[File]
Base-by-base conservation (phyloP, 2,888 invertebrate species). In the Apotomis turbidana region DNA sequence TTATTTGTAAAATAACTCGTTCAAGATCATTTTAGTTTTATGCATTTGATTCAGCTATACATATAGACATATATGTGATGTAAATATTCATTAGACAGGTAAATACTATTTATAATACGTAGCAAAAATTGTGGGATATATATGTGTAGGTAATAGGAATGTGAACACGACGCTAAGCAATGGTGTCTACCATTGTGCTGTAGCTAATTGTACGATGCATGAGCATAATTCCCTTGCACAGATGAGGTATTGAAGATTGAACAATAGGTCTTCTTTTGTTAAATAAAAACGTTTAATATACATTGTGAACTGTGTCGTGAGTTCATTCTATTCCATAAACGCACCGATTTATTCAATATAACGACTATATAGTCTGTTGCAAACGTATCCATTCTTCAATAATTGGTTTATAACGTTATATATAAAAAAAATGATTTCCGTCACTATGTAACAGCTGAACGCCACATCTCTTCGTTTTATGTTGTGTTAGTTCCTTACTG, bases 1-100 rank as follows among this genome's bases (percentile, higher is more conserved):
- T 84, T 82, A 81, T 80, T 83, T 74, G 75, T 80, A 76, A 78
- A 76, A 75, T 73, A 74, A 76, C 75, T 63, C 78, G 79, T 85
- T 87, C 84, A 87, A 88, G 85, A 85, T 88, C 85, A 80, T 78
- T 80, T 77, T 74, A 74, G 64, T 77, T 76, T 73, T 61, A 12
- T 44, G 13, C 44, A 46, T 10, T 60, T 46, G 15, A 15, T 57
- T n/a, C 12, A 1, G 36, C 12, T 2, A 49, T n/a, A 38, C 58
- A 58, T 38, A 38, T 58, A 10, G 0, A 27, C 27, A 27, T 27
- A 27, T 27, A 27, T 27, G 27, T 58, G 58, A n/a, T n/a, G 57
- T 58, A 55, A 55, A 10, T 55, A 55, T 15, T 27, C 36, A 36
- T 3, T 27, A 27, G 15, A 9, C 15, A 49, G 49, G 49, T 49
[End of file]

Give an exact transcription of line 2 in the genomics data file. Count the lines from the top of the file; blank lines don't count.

- T 84, T 82, A 81, T 80, T 83, T 74, G 75, T 80, A 76, A 78